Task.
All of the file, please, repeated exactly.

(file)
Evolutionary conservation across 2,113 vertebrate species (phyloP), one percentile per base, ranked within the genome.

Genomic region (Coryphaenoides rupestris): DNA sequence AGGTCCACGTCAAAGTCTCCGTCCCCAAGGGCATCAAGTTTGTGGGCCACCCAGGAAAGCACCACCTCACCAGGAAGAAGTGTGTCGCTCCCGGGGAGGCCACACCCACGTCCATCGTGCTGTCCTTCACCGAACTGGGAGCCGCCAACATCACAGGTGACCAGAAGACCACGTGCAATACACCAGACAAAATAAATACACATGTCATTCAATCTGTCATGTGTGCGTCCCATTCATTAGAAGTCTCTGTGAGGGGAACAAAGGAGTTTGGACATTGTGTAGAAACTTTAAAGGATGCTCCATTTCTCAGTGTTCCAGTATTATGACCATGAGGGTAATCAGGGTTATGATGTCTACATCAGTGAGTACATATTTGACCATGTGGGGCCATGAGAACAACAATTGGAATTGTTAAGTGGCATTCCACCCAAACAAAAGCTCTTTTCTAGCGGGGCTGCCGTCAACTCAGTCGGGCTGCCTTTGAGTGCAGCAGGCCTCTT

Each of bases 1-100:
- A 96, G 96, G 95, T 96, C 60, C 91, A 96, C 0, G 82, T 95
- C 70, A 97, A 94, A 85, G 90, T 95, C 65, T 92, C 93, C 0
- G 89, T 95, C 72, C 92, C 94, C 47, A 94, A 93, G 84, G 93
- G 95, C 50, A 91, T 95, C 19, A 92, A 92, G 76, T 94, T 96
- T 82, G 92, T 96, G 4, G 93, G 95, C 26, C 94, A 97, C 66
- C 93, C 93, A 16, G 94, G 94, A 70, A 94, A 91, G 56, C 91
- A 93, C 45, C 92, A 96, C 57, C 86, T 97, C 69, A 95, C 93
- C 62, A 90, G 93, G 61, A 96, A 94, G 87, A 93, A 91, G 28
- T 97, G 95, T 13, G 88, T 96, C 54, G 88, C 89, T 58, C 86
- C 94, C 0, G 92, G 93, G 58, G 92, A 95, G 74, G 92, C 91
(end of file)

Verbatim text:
Evolutionary conservation across 2,113 vertebrate species (phyloP), one percentile per base, ranked within the genome.

Genomic region (Coryphaenoides rupestris): DNA sequence AGGTCCACGTCAAAGTCTCCGTCCCCAAGGGCATCAAGTTTGTGGGCCACCCAGGAAAGCACCACCTCACCAGGAAGAAGTGTGTCGCTCCCGGGGAGGCCACACCCACGTCCATCGTGCTGTCCTTCACCGAACTGGGAGCCGCCAACATCACAGGTGACCAGAAGACCACGTGCAATACACCAGACAAAATAAATACACATGTCATTCAATCTGTCATGTGTGCGTCCCATTCATTAGAAGTCTCTGTGAGGGGAACAAAGGAGTTTGGACATTGTGTAGAAACTTTAAAGGATGCTCCATTTCTCAGTGTTCCAGTATTATGACCATGAGGGTAATCAGGGTTATGATGTCTACATCAGTGAGTACATATTTGACCATGTGGGGCCATGAGAACAACAATTGGAATTGTTAAGTGGCATTCCACCCAAACAAAAGCTCTTTTCTAGCGGGGCTGCCGTCAACTCAGTCGGGCTGCCTTTGAGTGCAGCAGGCCTCTT

Each of bases 1-100:
- A 96, G 96, G 95, T 96, C 60, C 91, A 96, C 0, G 82, T 95
- C 70, A 97, A 94, A 85, G 90, T 95, C 65, T 92, C 93, C 0
- G 89, T 95, C 72, C 92, C 94, C 47, A 94, A 93, G 84, G 93
- G 95, C 50, A 91, T 95, C 19, A 92, A 92, G 76, T 94, T 96
- T 82, G 92, T 96, G 4, G 93, G 95, C 26, C 94, A 97, C 66
- C 93, C 93, A 16, G 94, G 94, A 70, A 94, A 91, G 56, C 91
- A 93, C 45, C 92, A 96, C 57, C 86, T 97, C 69, A 95, C 93
- C 62, A 90, G 93, G 61, A 96, A 94, G 87, A 93, A 91, G 28
- T 97, G 95, T 13, G 88, T 96, C 54, G 88, C 89, T 58, C 86
- C 94, C 0, G 92, G 93, G 58, G 92, A 95, G 74, G 92, C 91